Plans to house asylum seekers at Hornchurch hotel shelved for second time

Palms Hotel

Plans to house asylum seekers at the Palms Hotel in Southend Arterial Road have been halted for the second time in 18 months. - Credit: Google Maps

Plans to house asylum seekers at a hotel in Hornchurch have been shelved for the second time in less than 18 months.

The Home Office intended to start using the Palms hotel in Southend Arterial Road to accommodate those seeking asylum within 24 hours of Friday (August 20).

However, outcry in reaction to the decision, from across Havering's political spectrum, has led to the plans being halted once again. 

The first time such plans were shelved was on June 24 last year.

On that occasion, the proposed accommodation of asylum seekers was to stop the spread of coronavirus.

Following mass condemnation of the plans, slammed as unsuitable and lacking public consultation, Havering's MPs sprung into action.

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Hornchurch and Upminster MP Julia Lopez contacted the immigration minister and the home secretary’s special adviser, while Romford's Andrew Rosindell conveyed his concerns to home secretary Priti Patel.

On June 24, Ms Lopez told the Recorder: "I can now advise that the contract between Home Office contractor ClearSpring Ready Homes and the Palms Hotel has been terminated.

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“This means that those people who were to be housed at Palms Hotel have either left or will be moving out of the premises very shortly.”

This appeared to put an end to such accommodation plans, until late last week when a second proposal came to light.

On the morning of August 20, Ms Lopez was informed of imminent plans to accommodate asylum seekers by the Home Office’s director of asylum and protection, Emma Haddad.

Amid fears that previous safety issues had not been rectified, she contacted the director to express concerns about suitability.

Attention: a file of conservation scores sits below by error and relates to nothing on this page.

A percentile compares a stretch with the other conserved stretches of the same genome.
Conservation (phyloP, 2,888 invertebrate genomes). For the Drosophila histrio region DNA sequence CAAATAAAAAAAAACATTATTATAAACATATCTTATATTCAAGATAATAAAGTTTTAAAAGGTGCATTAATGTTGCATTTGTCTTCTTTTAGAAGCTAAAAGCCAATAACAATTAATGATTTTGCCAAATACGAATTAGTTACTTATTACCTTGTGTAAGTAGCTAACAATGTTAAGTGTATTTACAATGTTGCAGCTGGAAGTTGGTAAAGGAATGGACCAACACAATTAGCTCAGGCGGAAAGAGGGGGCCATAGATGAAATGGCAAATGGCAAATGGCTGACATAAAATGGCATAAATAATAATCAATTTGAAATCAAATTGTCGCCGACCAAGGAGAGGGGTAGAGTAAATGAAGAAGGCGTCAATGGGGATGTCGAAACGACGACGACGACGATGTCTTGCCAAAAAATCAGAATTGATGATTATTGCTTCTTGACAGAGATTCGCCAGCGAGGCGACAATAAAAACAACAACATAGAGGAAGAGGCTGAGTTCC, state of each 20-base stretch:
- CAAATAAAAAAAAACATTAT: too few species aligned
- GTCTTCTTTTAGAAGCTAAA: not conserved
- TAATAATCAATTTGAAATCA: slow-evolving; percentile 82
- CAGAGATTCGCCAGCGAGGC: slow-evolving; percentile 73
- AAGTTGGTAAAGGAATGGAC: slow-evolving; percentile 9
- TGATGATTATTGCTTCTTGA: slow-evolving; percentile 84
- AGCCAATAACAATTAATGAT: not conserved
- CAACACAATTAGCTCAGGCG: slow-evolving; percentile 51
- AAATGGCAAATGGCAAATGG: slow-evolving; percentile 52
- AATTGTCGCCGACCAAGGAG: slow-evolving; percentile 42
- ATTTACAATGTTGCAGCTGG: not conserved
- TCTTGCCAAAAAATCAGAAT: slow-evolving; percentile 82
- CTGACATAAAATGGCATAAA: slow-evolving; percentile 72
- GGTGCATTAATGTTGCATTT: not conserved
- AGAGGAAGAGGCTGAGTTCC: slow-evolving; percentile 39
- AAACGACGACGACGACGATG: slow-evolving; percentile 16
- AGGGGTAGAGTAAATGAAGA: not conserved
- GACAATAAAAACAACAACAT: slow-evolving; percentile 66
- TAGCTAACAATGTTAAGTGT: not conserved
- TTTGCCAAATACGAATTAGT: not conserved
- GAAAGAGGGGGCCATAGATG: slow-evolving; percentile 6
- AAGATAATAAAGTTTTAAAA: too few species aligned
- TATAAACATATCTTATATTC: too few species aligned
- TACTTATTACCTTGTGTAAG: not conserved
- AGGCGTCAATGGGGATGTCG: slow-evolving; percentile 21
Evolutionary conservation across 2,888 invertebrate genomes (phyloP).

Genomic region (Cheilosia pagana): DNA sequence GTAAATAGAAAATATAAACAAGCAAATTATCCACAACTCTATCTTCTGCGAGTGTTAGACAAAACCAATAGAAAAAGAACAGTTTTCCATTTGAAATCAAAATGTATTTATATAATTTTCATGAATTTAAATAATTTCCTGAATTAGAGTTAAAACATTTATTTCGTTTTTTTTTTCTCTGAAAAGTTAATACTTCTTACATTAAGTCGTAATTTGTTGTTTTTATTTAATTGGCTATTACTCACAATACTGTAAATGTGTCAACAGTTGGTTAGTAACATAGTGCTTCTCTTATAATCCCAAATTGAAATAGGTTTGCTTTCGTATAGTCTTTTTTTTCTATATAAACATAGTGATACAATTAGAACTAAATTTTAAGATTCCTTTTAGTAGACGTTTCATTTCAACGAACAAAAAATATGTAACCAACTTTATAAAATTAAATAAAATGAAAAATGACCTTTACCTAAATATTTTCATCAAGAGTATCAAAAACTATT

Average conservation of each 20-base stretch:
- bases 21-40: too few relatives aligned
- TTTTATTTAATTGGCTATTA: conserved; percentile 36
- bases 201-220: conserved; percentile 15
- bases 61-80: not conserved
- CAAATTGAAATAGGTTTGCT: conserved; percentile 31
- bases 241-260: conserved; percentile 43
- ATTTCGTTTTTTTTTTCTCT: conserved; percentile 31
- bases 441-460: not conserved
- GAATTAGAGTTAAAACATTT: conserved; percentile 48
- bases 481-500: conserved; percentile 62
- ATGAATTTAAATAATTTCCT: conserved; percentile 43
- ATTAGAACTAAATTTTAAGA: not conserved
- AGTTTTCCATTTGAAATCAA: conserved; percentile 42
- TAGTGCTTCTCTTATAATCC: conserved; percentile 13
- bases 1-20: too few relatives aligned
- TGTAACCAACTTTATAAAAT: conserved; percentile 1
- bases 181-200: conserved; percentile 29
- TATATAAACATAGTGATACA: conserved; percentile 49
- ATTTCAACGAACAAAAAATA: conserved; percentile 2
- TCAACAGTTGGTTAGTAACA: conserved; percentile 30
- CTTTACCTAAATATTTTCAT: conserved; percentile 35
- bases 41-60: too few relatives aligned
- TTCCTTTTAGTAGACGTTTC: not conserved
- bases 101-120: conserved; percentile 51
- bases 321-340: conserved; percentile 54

Separately, Mr Rosindell once again wrote to Ms Patel, as did Havering Council leader Damian White.

The pair each made clear what they said was a lack of consultation.

Mr Rosindell wrote: "I am very concerned that neither myself nor Havering Council were consulted on this decision and that the only warning that anyone has received is an email to the chief executive of the council telling him that the Palms will be used 'within the next 24 hours to accommodate asylum seekers'."

Cllr White echoed this sentiment, alleging that no detail was provided on "how many people will be accommodated, on what basis, for how long or what broader needs will have to be met by local partners".

Beyond the issue of notice, all three politicians agreed that the hotel was fundamentally unsuitable for those earmarked to be housed.

According to Ms Lopez, the plans were shelved after building safety concerns were identified in subsequent due diligence checks.

Grateful to ministers at the Home Office for acting quickly, Ms Lopez said: "We all appreciate the really tough job they are doing and the imperative to help those in need.

"However, it is vital that all emergency accommodation is fit for purpose and we know that Palms has not passed safety checks, making it inappropriate for young families."

While Romford's Mr Rosindell applauded the reversal of a "patently wrong decision", he urged the government not to pitch similar proposals again.

"This would have been bad for the people of Havering, but it would also have been bad for the asylum seekers who the government is supposed to be protecting," he said.

The Home Office has confirmed the decision not to proceed came after checks were undertaken on the Palms Hotel.

A spokesperson said: "We do not provide a running commentary on accommodation that may or may not be under consideration for those claiming asylum or arriving in the UK from Afghanistan, for safeguarding reasons.

“Any accommodation must be safe, secure and people staying there must be provided with meals and support. Where concerns are raised with us, these are given due consideration.”

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